Common genetic determinants of schizophrenia and bipolar disorder in Swedish families: a population-based study.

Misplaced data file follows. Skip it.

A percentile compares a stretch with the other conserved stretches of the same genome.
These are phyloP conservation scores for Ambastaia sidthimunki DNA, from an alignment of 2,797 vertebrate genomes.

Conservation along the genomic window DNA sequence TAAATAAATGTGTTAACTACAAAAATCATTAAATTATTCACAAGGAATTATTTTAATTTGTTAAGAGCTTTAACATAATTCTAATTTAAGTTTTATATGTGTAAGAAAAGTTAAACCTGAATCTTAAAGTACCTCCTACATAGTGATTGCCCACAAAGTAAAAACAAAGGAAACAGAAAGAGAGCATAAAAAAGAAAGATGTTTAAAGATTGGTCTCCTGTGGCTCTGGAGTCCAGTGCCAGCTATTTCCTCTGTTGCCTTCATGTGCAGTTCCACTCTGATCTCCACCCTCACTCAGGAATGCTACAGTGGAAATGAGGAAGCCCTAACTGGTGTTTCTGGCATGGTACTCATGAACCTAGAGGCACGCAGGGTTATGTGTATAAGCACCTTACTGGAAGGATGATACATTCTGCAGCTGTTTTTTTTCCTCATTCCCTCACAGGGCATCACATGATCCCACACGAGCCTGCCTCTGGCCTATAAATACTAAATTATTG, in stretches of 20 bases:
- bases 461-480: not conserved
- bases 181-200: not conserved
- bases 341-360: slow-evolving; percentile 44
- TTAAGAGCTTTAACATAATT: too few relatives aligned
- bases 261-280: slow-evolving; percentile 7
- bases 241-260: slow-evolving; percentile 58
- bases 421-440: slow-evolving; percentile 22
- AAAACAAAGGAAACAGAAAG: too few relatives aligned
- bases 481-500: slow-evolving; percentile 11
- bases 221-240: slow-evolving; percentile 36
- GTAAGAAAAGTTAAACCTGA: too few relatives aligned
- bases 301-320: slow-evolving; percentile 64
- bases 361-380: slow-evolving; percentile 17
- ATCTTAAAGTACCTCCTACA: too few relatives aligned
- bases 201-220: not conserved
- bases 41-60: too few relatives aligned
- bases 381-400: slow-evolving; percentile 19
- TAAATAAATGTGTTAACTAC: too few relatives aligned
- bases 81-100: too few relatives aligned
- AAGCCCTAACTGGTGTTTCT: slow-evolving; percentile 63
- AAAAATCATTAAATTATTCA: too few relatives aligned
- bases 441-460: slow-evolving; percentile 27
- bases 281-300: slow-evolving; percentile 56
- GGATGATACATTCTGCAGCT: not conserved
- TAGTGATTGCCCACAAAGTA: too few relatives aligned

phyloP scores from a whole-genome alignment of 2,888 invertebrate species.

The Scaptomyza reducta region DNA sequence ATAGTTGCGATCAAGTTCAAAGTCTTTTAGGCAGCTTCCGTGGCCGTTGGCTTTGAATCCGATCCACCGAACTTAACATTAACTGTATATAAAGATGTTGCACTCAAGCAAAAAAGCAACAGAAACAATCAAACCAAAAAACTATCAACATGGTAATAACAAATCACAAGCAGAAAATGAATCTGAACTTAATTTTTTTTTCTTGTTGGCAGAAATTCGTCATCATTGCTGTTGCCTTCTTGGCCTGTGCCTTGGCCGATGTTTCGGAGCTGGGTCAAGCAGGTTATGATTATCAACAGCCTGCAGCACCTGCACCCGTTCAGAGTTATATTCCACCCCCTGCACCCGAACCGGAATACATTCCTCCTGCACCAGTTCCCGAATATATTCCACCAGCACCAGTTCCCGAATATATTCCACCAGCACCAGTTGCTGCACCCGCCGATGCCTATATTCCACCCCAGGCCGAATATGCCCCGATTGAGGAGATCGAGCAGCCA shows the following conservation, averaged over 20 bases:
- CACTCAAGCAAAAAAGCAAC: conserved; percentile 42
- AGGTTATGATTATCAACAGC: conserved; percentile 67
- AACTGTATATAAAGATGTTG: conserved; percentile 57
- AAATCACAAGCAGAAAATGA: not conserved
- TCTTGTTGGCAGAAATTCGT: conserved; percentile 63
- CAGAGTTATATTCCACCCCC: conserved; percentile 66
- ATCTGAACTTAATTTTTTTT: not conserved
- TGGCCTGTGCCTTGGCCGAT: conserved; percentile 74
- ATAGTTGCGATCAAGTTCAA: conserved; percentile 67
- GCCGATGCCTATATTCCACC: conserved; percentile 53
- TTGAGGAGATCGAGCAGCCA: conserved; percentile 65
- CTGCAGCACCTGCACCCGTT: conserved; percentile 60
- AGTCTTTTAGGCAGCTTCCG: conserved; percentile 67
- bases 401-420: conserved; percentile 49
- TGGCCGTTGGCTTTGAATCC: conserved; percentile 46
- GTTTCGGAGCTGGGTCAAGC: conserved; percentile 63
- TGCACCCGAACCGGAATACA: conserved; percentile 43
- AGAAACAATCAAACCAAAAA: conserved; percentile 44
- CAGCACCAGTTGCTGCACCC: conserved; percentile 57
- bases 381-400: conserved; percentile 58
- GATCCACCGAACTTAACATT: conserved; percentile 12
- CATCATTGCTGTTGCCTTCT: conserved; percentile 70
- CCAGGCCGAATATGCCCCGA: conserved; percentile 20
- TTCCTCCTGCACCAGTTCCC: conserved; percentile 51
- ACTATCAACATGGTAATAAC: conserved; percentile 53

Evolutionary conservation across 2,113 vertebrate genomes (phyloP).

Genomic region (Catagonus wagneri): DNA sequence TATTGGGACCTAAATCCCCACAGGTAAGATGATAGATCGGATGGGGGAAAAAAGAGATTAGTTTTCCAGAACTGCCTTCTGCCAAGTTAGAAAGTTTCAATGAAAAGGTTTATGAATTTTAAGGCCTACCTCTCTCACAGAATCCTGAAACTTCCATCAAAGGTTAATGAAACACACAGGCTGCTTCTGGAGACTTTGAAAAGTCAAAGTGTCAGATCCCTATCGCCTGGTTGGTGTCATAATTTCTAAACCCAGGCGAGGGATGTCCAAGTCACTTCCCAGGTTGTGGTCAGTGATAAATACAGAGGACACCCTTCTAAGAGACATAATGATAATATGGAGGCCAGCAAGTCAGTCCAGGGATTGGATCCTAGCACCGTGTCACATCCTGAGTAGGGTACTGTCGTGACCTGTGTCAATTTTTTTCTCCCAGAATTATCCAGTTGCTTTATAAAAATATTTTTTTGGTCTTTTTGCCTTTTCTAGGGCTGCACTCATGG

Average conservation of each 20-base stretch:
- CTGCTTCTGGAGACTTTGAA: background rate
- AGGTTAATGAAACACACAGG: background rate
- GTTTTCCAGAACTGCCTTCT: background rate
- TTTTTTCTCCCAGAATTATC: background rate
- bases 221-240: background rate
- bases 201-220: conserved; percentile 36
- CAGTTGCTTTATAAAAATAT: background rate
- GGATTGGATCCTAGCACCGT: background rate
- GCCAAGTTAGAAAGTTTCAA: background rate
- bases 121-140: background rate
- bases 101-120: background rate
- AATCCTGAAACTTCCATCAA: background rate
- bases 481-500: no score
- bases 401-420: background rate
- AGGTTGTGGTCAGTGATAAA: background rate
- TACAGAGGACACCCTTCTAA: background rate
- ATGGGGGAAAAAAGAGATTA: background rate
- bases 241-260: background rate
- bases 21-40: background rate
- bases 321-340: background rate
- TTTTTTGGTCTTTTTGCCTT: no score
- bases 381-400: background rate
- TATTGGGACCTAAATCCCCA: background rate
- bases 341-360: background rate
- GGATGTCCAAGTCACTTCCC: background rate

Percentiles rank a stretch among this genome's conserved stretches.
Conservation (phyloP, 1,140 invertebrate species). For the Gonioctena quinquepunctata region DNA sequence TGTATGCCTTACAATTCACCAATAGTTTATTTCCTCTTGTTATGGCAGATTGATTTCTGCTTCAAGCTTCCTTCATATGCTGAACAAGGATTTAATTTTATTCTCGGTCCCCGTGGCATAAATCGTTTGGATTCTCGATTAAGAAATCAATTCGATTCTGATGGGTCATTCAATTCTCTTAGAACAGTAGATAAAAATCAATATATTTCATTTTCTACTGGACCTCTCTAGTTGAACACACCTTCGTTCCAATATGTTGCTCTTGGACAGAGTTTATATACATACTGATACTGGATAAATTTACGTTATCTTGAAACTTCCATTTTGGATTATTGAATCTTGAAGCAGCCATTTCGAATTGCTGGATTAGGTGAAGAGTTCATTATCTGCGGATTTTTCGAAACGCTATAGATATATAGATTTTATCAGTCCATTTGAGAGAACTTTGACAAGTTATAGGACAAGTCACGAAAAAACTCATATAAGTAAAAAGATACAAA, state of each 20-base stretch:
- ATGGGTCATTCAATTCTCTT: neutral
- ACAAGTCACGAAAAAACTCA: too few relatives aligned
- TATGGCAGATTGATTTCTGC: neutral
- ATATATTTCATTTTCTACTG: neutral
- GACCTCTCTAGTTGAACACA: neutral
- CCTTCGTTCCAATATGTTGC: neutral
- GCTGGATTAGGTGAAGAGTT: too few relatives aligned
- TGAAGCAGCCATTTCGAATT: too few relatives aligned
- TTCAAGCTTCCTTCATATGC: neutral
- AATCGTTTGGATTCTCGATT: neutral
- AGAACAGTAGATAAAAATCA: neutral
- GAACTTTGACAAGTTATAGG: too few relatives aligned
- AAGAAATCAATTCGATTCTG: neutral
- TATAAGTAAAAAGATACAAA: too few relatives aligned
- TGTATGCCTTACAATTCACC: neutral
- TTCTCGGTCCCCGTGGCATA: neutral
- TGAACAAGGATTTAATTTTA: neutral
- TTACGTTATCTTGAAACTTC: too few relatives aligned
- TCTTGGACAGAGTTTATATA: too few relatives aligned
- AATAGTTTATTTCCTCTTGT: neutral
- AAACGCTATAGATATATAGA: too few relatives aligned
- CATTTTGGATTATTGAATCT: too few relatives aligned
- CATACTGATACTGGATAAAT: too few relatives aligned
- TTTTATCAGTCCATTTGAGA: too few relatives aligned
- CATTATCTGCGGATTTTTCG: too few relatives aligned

Whether schizophrenia and bipolar disorder are the clinical outcomes of discrete or shared causative processes is much debated in psychiatry. We aimed to assess genetic and environmental contributions to liability for schizophrenia, bipolar disorder, and their comorbidity. We linked the multi-generation register, which contains information about all children and their parents in Sweden, and the hospital discharge register, which includes all public psychiatric inpatient admissions in Sweden. We identified 9 009 202 unique individuals in more than 2 million nuclear families between 1973 and 2004. Risks for schizophrenia, bipolar disorder, and their comorbidity were assessed for biological and adoptive parents, offspring, full-siblings and half-siblings of probands with one of the diseases. We used a multivariate generalised linear mixed model for analysis of genetic and environmental contributions to liability for schizophrenia, bipolar disorder, and the comorbidity. First-degree relatives of probands with either schizophrenia (n=35 985) or bipolar disorder (n=40 487) were at increased risk of these disorders. Half-siblings had a significantly increased risk (schizophrenia: relative risk [RR] 3.6, 95% CI 2.3-5.5 for maternal half-siblings, and 2.7, 1.9-3.8 for paternal half-siblings; bipolar disorder: 4.5, 2.7-7.4 for maternal half-siblings, and 2.4, 1.4-4.1 for paternal half-siblings), but substantially lower than that of the full-siblings (schizophrenia: 9.0, 8.5-11.6; bipolar disorder: 7.9, 7.1-8.8). When relatives of probands with bipolar disorder were analysed, increased risks for schizophrenia existed for all relationships, including adopted children to biological parents with bipolar disorder. Heritability for schizophrenia and bipolar disorder was 64% and 59%, respectively. Shared environmental effects were small but substantial (schizophrenia: 4.5%, 4.4%-7.4%; bipolar disorder: 3.4%, 2.3%-6.2%) for both disorders. The comorbidity between disorders was mainly (63%) due to additive genetic effects common to both disorders. Similar to molecular genetic studies, we showed evidence that schizophrenia and bipolar disorder partly share a common genetic cause. These results challenge the current nosological dichotomy between schizophrenia and bipolar disorder, and are consistent with a reappraisal of these disorders as distinct diagnostic entities.